I want to enter a large subject through a side door: Shakespeare’s puns. Richard Eyre, once the director of our National Theatre, was asked by his tutor at Cambridge, Kingsley Amis, whether he found the jokes in Twelfth Night very funny and he was forced to admit that they were not. Some topical allusions passed him by and others were the kind of puns that we associate in Britain with Christmas crackers—of all forms of humour the lowest. Scholars make excuses for them and if possible, directors cut the text. But Shakespeare persisted with them. They belonged to his stock-in-trade.
Old-style comics often handled his puns better than trained actors, such as the late lamented Frankie Howerd, who could squeeze a laugh from a bad joke simply because it was a bad joke. They played around with words. “I was flabbergasted,” Frankie would say, raising his eyebrows to the top of his head, “my flabber has never been so gasted!” Anyone who read a joke like that a generation later and looked up words like “flabber” and “gasted” in an English dictionary would be completely puzzled. Why was that so funny?
This illustrates the gulf between words for live performance and words to be read as a text, which are separate languages, however closely they may be related. We can only guess at how Shakespeare’s audiences would have responded to his puns, but we can be sure that their reactions would have been different from our own. During the 17th century, the use of the English language changed, so that only two generations later, the poet John Dryden, who admired Shakespeare, complained about his archaic and obscure use of words.
The transformation of the language reflected a wider change of outlook between those like Shakespeare who were born before the Age of Reason and those who were born after it. The 17th century was an age of terrifying upheaval, in which the reform of the English language played its part. In 1604, the first English dictionary was published, starting the cataloguing process that led to Samuel Johnson’s Dictionary more than a century later. There was a strong drive to make English conform to the spelling and syntax of the classical languages.
By the end of the century, the schoolboy ancestors of Richard Eyre were snobbish about puns, because they were thought to mess up meanings of words at a time when clarity of definition was considered all-important. There were other cultural shifts. Astrology, the core academic discipline for centuries, declined until it was little more than a parlour game for the credulous. In the late 1690s, the pre-publication censorship of books fell into decline and the print laws were liberalized, which led to a publishing revolution akin to the arrival of the Internet. The balance of power shifted from the spoken to the written word.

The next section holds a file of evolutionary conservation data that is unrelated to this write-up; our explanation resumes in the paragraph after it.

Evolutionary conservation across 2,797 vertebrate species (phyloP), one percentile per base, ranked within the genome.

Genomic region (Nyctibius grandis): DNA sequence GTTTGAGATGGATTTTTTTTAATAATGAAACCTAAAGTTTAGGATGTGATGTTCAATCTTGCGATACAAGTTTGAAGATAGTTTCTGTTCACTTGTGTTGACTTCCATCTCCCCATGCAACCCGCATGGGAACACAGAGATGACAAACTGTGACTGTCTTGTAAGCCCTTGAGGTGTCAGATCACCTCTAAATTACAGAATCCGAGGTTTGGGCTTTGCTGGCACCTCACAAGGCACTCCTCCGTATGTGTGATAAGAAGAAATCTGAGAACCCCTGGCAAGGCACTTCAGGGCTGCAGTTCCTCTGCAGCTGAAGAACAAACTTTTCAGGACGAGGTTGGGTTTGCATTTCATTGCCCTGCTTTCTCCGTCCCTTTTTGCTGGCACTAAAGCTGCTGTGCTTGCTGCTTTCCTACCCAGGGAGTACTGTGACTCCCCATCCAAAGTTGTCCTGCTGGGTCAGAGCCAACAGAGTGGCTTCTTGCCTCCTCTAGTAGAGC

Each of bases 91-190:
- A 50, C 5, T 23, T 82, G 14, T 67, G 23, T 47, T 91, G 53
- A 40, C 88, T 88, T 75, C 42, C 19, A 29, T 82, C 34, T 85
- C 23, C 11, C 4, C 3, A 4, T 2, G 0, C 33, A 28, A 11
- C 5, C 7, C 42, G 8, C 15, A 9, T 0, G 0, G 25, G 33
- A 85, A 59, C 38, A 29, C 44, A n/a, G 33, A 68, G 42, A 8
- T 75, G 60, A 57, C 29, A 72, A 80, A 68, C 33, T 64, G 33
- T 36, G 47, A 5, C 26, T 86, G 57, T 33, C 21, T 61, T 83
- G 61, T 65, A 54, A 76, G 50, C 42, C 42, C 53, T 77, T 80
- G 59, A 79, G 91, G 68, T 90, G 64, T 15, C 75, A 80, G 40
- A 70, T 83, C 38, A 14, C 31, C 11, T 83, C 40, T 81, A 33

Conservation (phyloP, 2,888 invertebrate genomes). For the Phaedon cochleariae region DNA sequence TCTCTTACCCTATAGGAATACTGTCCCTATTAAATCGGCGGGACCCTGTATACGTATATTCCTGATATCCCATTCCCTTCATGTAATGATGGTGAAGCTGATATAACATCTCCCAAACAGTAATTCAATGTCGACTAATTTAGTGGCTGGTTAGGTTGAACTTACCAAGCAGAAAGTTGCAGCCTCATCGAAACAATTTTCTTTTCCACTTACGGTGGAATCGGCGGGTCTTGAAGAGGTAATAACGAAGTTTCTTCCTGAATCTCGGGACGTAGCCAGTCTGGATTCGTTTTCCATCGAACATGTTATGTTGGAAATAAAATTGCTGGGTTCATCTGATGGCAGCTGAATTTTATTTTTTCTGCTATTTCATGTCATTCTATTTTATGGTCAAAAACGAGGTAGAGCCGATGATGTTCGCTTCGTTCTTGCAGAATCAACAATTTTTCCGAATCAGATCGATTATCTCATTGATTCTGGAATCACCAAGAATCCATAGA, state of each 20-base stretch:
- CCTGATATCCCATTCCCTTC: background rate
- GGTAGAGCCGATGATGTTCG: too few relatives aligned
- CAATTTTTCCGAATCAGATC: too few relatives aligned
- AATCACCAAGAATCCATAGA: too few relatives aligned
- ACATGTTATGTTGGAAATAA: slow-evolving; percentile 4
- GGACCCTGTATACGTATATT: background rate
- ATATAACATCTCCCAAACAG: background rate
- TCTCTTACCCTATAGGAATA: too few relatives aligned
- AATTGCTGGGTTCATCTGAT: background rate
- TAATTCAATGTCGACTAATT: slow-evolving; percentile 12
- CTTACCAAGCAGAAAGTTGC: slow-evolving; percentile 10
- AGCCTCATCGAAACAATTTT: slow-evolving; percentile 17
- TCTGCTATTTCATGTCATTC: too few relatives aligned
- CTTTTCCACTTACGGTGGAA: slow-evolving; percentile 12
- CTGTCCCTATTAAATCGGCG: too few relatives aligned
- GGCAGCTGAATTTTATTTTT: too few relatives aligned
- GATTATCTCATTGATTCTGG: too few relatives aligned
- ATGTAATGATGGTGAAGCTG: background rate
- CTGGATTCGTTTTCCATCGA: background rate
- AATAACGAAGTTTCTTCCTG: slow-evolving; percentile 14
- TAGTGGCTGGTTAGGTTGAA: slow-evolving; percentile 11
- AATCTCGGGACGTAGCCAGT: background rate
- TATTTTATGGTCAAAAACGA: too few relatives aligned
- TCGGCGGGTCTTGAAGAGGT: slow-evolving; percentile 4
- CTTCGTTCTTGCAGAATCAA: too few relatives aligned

By the end of the 17th century, Shakespeare had become a name from the past, revered but linked with Homer. Few critics failed to point out how old-fashioned he was. Dryden said that he had the “largest and most comprehensive soul of poesy,” but pointed out “some errors not to be avoided in his time.” In 1681, Nahum Tate gave King Lear a happy and more moral ending, for Tate, like Samuel Johnson, criticized Shakespeare for his political incorrectness. Classical theory dictated that good should triumph even in tragedy, though the hero might die through some character flaw. As a dramatic principle, this survives today in most murder mysteries; and through classical storytelling, we still confirm or re-set our moral compasses.
But Shakespeare’s old-time critics were suspicious. They wanted to know what Shakespeare really meant. What were his true opinions? It became a rationalist obsession that persisted over generations. Did he believe in ghosts, the Divine Right of kings, astrology or even God? Was he being evasive? If so, why? Bernard Shaw, another admirer, wanted to dig up his bones so that he could throw stones at them.
The emotional power of his plays was not in doubt, but many feared that this strength, like a tidal current, was dragging them back to a time when in England a king was beheaded, a civil war was fought, 300,000 people were killed from a population of five million and much of London was destroyed in a fire. But from that wreckage, a new classically inspired city was being built, ruled by a new constitutional monarchy with a new parliament with newly-won freedoms, and London was becoming the new trading capital of Europe. Within a hundred years of Shakespeare’s death, there was a new nation, whose outlines are familiar to us. It was the start of modern Britain.
But Shakespeare was pre-modern. He was living at a time when the hopes and ideas that have shaped our world were being born. He monitored the birth pangs. He paced the corridor. He listened to the gossip in the court, colleges and streets; and left us with a clear reflection of a time when our culture was changing from a medieval to a recognizably modern outlook.
Something was lost in this evolutionary process that made him more of a stranger to us, his successors, than we are prepared to admit. T.S. Eliot touched on the subject, when he wrote about the “unification of sensibility” that characterized the Elizabethans, as opposed to the “dissociation of sensibility” that came later, “from which we have yet to recover.” Shakespeare condensed ideas and images in a way that often seems strange to us: it goes the grain of the way in which we use language. His associative logic fell out of fashion during the Age of Reason, because so-called Augustans, like Dryden, wanted words to be precise and to say what they mean. They admired the beauty of his language, but not his mode of reasoning.
An example is the pun. A pun compresses meanings. Sonnet 138 is an illustration. It starts “When my love swears that she is made of truth. . . .” with its pun on “maid” and “made” and ends with “Therefore I lie with her and she with me, and in our faults by lies we flattered be,” which is part-pun and part-religious-homily. Shakespeare was far less worried than we or the Augustans might be about ambiguities, non-sequiturs or words with many meanings.